It’s also easy to add canonical tags in the advanced settings of Shopify, Squarespace, and other website builders.
Self-Referencing Canonical Tags
The clue is in the name for this one.
In addition to adding canonical tags to the posts that might be considered duplicates to the “master” page, you can add a self-referencing canonical tag to that master page.
This is just another strong indicator to Google that this is the page you want it to index and they can be added before you create any potentially duplicate pages to head off any future issues.
They don’t have to be used, but adding self-referencing canonical tags is a good best-practice habit to get into.
Canonicalization vs. 301 Redirects
A 301 redirect is a server-level instruction that permanently redirects one URL to another. It tells search engines and users’ browsers that the original URL has been permanently moved to a new location.
Unlike a 301 redirect, a canonical tag is just a hint to search engines to indicate that there is a ‘master’ version of a URL. You’re telling Google which URL you want to index while still keeping the other versions, but it’s not a directive search engines must follow.
Here’s how Google Indexing Team engineer Joachim Kupke describes it:
Generally, a 301 redirect should be the preferred option for dealing with duplicate content.
But if there’s a technical reason why you need to keep another version of a page, canonicalization allows you to maintain multiple URLs while specifying a preferred canonical URL.
Utilize Internal Linking
Consistent internal linking helps search engines understand the preferred versions of your content.
Ensure all internal links within your website point to the page you want to rank. That way, your internal link structure reinforces the authority of the canonical pages and URLs.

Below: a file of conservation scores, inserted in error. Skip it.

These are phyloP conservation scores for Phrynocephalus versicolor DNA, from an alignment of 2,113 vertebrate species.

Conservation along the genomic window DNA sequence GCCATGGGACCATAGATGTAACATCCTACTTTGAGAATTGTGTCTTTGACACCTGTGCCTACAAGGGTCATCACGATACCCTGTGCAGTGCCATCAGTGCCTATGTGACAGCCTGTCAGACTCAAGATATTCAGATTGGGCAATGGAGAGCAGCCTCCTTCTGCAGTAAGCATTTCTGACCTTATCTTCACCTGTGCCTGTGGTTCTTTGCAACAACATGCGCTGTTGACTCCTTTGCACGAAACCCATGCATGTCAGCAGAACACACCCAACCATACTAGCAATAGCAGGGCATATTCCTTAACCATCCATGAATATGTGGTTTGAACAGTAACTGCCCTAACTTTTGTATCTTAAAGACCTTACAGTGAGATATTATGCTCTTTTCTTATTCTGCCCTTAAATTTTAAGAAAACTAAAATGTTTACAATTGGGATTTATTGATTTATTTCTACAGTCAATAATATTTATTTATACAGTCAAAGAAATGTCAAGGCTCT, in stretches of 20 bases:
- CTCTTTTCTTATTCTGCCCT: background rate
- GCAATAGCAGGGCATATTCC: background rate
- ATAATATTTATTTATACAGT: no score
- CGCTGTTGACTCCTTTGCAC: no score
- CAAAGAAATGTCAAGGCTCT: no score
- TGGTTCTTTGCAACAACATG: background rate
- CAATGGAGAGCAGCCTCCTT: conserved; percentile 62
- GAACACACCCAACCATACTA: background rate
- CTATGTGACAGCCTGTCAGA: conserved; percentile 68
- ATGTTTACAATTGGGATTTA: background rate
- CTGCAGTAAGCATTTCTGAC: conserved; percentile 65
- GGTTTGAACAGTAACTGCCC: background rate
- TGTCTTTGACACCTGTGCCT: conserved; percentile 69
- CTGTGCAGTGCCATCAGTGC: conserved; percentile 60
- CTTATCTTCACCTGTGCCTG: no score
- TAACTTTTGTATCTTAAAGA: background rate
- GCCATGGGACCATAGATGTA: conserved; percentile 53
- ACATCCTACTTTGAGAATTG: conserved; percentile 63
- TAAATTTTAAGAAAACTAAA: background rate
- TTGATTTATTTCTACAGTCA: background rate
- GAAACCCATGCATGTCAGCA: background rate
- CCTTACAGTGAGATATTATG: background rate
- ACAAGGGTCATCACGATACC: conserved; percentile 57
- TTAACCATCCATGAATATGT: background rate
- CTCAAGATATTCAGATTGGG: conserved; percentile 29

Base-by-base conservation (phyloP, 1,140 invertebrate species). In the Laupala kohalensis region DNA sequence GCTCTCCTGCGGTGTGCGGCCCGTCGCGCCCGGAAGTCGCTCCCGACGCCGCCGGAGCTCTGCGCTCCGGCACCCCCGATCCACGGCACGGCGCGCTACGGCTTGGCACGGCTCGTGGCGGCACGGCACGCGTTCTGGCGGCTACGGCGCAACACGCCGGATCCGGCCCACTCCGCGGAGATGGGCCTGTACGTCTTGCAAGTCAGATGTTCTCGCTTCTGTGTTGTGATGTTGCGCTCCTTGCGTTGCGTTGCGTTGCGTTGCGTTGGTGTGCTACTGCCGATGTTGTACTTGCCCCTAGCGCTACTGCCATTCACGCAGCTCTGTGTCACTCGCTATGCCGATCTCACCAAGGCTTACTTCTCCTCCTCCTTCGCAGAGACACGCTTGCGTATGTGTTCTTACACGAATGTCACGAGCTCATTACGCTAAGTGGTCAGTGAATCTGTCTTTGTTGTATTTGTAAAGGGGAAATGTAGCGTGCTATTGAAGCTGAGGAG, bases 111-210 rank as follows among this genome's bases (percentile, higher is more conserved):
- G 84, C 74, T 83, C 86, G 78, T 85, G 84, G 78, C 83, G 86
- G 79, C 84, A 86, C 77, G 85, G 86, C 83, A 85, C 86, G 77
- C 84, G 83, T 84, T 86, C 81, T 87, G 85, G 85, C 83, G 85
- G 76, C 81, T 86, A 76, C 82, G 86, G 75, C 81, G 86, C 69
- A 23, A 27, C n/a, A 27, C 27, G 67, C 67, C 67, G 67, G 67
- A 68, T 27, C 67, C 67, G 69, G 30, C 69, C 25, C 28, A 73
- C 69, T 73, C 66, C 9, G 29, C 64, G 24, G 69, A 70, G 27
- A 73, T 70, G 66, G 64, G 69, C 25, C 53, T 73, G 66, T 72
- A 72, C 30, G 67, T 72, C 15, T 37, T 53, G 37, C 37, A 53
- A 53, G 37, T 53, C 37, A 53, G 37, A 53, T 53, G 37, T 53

Check out our internal linking guide to learn how to boost your SEO efforts with internal links.
Use HTTPS Over HTTP
For duplicate content issues, it also means that Google is more likely to index and rank the HTTPS version of a page.
Sitemaps provide search engines with a blueprint of your website’s structure.
You can think of your sitemap as a list of all the pages you want indexed. It helps Google crawl your site and find all of your important content.
When you include a URL in your sitemap, you’re indicating to Google that it is the version of the page you want to be indexed. Consistency between your sitemap and canonical tags helps search engines recognize your definitive pages.
Start Improving SEO Performance With Canonical URLs
You’ll always need great content and a strong link building strategy to rank for competitive keywords.
But URL canonicalization is a crucial aspect of technical SEO. It’s how you effectively manage duplicate content issues and consolidate link equity.
Without canonicalization, you could limit the ranking potential of your client’s sites and waste effort securing links to non-preferred pages.
Head of Content
Become a Pro at SEO
Join 65,000 others and learn the secrets to SEO success with our weekly blog posts.